Review by Jason Serafino (@serafinoj1)
After countless false starts and a few decades spent rotting in development hell, John Carter finally hits the big screen today, courtesy of WALL-E director Andrew Stanton and Disney, and it’s hardly the debacle that the trailers and TV spots would have you believe. Instead of being just another listless CGI extravaganza, John Carter succeeds in bringing life, energy, and a touch of old-school Hollywood camp back to theaters.
Unlike the trend of recent blockbusters, John Carter doesn’t try to give audiences a gritty look at the world that Edgar Rice Burroughs brought to life in the 1912 novel, A Princess of Mars, nor does it overload our senses with gratuitous sex and violence. All of that is a welcome change of pace as Stanton delivers a film that is more in-line with 1980’s Flash Gordon or Return of the Jedi, as opposed to Transformers or Avatar. There is a level of tongue-in-cheek humor and cheesiness to this movie that might be jarring at first, but makes perfect sense as it chugs along.
Taylor Kitsch’s performance as Carter himself is a puzzling piece of acting that is simultaneously brilliant and head-scratching. He’s overloaded with testosterone and vein-riddled muscles, but he is also incredibly dim-witted and usually finds himself on the wrong end of a pummeling. Stanton uses Kitsch’s performance to pitch-perfect comedic effect as Carter is often beaten senseless just as he believes he is about to save the day.
Kitsch’s co-star, Lynn Collins, who plays Princess Dejah, brings another memorable performance, although not for many positive reasons. Her intensity and volume often makes it seem like she is acting from a completely different script than Kitsch, as she screams and grunts her way through the entire film. Her delivery of some of the film’s more laughable dialogue is sometimes tough to sit through, especially when it comes to the action scenes. It is initially very off-putting, but eventually her performance becomes yet another piece on the beautiful quilt of campiness that is John Carter.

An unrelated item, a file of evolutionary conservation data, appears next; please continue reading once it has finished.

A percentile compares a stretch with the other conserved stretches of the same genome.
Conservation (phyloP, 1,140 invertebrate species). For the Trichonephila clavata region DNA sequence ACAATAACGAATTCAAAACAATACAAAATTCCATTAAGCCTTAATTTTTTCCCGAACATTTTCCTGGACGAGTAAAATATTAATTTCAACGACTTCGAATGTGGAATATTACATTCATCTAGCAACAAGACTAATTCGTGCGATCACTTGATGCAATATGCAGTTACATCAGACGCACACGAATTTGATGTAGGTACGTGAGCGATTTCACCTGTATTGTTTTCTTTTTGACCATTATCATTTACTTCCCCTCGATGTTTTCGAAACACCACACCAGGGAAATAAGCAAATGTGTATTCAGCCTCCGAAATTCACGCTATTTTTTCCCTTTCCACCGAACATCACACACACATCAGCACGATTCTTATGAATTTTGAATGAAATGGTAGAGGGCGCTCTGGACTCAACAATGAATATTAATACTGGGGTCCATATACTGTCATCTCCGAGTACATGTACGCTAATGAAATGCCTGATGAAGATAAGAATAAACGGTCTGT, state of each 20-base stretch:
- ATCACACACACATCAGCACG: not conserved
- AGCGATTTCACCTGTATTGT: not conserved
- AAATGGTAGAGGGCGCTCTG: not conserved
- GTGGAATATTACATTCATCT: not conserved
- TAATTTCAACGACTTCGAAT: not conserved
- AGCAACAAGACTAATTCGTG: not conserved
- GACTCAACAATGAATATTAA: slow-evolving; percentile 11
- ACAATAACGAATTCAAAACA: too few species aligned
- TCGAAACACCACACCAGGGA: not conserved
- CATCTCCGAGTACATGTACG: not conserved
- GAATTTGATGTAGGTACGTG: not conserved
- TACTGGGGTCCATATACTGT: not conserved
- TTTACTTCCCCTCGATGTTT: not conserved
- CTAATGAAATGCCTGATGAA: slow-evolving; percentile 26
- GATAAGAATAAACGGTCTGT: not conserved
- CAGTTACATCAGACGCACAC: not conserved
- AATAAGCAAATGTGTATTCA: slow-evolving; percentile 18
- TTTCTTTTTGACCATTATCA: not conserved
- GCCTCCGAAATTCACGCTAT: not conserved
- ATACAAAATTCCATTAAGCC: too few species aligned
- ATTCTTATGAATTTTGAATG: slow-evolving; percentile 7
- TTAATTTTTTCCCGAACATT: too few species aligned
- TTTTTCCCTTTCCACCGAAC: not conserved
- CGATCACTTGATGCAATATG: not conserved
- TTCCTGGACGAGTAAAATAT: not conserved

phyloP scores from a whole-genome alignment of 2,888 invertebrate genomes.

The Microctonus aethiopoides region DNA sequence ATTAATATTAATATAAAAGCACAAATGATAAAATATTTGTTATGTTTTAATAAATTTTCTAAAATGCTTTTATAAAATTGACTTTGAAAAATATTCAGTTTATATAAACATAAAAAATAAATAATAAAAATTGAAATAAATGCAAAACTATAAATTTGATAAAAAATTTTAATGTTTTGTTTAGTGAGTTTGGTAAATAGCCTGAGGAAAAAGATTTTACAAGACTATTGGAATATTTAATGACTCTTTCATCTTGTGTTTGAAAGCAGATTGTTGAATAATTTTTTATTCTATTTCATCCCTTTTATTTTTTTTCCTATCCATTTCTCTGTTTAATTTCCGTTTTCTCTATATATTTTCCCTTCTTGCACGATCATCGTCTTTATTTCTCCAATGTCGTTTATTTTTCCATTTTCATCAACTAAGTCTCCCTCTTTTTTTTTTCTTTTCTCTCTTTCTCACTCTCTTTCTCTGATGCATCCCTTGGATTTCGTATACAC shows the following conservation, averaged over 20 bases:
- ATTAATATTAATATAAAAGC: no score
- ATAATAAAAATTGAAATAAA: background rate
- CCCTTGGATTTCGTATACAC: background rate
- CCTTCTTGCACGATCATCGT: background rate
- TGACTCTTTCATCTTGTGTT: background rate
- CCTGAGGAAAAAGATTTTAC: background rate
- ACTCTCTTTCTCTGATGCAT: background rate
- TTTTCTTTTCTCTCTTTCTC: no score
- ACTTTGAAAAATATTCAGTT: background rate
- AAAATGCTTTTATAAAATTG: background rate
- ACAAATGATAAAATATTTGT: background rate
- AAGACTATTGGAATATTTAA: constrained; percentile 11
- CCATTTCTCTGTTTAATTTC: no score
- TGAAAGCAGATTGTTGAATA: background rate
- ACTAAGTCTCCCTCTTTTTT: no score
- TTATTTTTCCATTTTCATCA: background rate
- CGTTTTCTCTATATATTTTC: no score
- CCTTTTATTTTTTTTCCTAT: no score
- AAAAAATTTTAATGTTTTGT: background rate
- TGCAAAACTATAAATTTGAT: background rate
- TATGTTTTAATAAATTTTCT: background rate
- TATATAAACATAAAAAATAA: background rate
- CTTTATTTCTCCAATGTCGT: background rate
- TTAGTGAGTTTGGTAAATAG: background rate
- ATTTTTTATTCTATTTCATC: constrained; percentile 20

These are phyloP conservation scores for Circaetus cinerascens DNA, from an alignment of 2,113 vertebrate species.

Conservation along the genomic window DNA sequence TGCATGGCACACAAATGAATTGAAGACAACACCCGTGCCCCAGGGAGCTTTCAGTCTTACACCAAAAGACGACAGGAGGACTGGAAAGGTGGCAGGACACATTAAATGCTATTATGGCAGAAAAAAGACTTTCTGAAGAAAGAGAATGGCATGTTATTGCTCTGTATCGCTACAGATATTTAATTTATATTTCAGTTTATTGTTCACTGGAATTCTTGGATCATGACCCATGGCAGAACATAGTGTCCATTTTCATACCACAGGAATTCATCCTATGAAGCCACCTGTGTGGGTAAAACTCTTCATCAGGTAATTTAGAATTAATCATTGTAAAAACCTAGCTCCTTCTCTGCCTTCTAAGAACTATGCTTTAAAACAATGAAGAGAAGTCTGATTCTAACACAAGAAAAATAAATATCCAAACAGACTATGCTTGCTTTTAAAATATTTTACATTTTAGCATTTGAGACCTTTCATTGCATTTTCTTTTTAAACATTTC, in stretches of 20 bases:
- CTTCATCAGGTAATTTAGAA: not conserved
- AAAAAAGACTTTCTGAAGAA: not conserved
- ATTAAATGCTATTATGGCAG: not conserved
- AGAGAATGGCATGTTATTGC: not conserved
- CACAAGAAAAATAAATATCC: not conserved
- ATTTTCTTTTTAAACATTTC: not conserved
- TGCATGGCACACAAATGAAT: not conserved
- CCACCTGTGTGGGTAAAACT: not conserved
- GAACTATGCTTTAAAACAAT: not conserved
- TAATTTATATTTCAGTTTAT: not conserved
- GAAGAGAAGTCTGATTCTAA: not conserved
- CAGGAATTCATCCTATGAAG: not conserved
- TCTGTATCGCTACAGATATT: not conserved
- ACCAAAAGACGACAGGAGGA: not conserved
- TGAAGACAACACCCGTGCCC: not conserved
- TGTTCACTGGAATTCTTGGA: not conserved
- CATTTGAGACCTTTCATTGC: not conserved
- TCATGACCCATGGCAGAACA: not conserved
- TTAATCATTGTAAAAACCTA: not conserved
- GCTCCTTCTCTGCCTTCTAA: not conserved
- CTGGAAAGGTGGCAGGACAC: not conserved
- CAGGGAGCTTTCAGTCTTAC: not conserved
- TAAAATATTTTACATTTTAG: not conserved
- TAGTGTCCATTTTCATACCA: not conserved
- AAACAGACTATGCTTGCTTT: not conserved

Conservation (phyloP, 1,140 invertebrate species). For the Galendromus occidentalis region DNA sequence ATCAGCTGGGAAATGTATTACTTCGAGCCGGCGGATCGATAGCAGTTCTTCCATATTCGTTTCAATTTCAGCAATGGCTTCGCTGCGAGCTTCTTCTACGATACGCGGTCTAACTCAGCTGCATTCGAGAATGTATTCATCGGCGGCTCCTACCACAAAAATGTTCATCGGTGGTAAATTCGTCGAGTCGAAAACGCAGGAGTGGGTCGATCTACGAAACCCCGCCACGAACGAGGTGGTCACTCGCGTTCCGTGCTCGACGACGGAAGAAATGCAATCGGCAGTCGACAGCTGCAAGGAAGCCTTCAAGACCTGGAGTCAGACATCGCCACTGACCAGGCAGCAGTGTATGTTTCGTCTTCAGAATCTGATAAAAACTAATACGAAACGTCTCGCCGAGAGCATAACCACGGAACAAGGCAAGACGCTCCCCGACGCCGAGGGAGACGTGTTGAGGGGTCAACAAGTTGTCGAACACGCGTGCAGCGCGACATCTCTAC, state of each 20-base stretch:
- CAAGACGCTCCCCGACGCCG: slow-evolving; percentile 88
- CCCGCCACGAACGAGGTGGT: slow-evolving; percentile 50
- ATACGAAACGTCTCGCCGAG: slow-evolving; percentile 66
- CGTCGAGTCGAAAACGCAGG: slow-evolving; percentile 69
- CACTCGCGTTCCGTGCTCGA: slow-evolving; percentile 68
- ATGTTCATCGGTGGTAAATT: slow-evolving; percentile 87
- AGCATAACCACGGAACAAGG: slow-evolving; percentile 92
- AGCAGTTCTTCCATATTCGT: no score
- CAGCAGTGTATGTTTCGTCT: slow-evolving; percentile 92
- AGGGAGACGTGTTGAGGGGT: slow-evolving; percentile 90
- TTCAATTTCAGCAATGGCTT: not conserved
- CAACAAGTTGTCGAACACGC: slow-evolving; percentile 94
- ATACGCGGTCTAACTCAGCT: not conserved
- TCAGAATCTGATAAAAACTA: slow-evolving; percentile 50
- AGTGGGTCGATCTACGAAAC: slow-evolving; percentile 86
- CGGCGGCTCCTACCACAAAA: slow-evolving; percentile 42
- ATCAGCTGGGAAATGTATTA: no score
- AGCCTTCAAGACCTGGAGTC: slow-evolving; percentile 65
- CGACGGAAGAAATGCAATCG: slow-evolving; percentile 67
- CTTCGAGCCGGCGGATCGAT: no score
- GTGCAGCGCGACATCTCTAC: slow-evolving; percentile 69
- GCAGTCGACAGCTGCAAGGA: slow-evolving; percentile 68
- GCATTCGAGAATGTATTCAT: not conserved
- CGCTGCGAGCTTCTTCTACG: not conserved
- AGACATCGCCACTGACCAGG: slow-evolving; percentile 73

The rest of the movie is rounded out by solid acting by Bryan Cranston, Willem Dafoe, Thomas Hayden Church, and a surprisingly deep performance by Mark Strong, who again proves he can play any villain Hollywood throws at him.
But where the movie really separates itself from most others is with its special effects. The world of Barsoom is masterfully crafted with a healthy mix of CGI and excruciatingly detailed practical sets. Even the green four-armed aliens, known as the Tharks, seem life-like as the digital animation blends seamlessly with terrific voice-acting. After a while, it is almost disappointing when these beautiful creatures aren’t on screen as Collins and Kitsch lack the energy to completely pull off the film’s more emotional beats.
The biggest problem with John Carter, though, is its length. At 132 minutes, the movie is simply too long, especially in the middle which just seems to drag for about 20-25 minutes. At points, the film just seems to be buying time before the next action scene; thankfully, all of those parts are pulse-pounding and surprisingly graphic for a Disney film. One part in particular with Carter’s evisceration of a White Ape is very impressive.
John Carter is a throwback to the cheesy sci-fi flicks of yesteryear, and that’s truly meant to be a compliment. It’s filled with good intentions, lots of humor, some talented performances, and thrilling action. For anyone tired of the morose tone that most big budget Hollywood movies have brought to the table, John Carter should remind you how these blockbuster movies should be.